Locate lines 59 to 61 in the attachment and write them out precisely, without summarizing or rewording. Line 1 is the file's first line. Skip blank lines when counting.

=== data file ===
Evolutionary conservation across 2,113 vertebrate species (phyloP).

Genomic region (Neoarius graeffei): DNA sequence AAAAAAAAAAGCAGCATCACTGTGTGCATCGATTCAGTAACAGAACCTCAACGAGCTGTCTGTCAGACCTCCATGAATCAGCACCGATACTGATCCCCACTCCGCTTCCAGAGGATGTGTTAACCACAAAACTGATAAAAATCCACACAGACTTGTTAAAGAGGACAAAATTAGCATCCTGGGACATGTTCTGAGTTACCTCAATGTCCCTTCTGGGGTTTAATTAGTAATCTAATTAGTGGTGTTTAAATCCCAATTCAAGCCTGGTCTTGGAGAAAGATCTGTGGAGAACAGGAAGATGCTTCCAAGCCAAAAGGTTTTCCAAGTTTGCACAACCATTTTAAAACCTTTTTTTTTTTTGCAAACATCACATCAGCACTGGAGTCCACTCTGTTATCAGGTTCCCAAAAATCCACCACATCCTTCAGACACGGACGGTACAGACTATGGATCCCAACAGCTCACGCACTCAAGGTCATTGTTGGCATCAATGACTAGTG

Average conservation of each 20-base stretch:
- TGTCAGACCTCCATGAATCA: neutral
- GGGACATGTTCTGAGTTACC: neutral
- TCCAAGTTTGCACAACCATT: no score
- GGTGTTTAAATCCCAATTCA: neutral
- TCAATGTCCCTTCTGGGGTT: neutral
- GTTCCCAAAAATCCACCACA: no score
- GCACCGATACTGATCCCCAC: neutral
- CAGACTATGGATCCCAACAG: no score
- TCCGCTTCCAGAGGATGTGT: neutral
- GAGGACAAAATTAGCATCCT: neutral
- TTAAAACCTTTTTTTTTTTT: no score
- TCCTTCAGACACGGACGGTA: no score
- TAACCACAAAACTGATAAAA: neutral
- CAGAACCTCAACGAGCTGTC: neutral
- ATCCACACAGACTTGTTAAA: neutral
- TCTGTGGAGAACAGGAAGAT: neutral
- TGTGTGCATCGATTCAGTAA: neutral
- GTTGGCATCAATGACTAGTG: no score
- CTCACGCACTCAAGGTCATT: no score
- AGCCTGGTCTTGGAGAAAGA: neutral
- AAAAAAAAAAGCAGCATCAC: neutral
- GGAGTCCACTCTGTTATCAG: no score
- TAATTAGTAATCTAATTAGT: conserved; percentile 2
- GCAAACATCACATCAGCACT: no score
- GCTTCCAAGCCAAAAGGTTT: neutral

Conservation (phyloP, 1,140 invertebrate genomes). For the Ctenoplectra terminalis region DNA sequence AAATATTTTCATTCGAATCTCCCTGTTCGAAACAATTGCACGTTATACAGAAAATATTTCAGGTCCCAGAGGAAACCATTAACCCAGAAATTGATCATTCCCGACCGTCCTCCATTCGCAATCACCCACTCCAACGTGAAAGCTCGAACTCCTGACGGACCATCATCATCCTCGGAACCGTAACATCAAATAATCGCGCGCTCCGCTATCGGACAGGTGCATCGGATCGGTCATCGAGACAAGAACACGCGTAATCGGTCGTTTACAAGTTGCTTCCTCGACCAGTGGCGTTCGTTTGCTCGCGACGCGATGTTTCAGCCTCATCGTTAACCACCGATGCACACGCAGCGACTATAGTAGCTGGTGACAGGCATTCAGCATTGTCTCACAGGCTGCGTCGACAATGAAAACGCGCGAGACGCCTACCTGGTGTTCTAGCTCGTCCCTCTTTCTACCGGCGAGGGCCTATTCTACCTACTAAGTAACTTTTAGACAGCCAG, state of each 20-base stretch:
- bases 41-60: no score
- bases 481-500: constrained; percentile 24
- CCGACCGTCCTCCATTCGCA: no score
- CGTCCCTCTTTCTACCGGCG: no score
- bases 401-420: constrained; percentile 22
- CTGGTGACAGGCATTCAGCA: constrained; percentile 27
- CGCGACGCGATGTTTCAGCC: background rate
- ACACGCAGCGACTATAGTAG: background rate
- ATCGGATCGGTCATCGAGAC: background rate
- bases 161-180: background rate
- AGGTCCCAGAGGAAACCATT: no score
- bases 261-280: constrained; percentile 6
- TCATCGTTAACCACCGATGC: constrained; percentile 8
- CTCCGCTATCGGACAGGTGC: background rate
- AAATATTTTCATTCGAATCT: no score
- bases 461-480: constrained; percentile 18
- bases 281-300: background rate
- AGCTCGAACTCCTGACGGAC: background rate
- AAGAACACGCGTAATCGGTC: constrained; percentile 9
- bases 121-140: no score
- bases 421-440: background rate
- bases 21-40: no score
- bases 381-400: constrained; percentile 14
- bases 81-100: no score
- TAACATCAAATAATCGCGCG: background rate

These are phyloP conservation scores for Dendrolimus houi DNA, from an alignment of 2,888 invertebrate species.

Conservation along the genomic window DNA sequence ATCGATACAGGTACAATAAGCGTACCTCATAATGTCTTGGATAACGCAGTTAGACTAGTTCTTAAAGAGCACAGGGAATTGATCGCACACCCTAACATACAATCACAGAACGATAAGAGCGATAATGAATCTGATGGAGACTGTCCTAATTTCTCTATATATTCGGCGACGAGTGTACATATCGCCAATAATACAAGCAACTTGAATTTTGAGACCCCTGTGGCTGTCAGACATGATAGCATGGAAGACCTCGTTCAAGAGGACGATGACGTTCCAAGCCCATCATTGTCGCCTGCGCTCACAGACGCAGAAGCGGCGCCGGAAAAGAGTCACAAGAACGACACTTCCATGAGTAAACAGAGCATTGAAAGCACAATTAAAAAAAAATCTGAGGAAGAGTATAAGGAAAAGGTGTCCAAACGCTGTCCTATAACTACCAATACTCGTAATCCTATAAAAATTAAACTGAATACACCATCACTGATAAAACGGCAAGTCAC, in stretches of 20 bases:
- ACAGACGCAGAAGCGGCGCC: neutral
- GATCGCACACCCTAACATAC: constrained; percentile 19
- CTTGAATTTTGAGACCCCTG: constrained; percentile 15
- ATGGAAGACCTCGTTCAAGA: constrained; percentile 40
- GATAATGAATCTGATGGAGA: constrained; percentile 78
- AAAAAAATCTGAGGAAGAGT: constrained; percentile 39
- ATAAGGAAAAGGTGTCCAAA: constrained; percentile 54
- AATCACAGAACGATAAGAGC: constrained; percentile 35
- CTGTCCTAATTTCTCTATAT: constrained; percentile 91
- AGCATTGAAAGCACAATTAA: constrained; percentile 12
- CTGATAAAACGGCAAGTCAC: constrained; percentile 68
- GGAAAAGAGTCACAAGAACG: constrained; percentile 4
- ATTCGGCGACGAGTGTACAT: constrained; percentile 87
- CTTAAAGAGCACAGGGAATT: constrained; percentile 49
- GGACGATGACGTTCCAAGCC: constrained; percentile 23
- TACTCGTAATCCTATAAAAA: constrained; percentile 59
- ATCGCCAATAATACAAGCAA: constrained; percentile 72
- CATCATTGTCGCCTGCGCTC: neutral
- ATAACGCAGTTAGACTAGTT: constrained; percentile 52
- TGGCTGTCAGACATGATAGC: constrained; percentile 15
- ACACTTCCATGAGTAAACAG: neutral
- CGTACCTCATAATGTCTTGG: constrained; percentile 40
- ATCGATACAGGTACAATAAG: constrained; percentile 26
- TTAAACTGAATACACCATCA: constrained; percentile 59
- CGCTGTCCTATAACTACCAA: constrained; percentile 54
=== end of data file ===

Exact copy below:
- CTTGAATTTTGAGACCCCTG: constrained; percentile 15
- ATGGAAGACCTCGTTCAAGA: constrained; percentile 40
- GATAATGAATCTGATGGAGA: constrained; percentile 78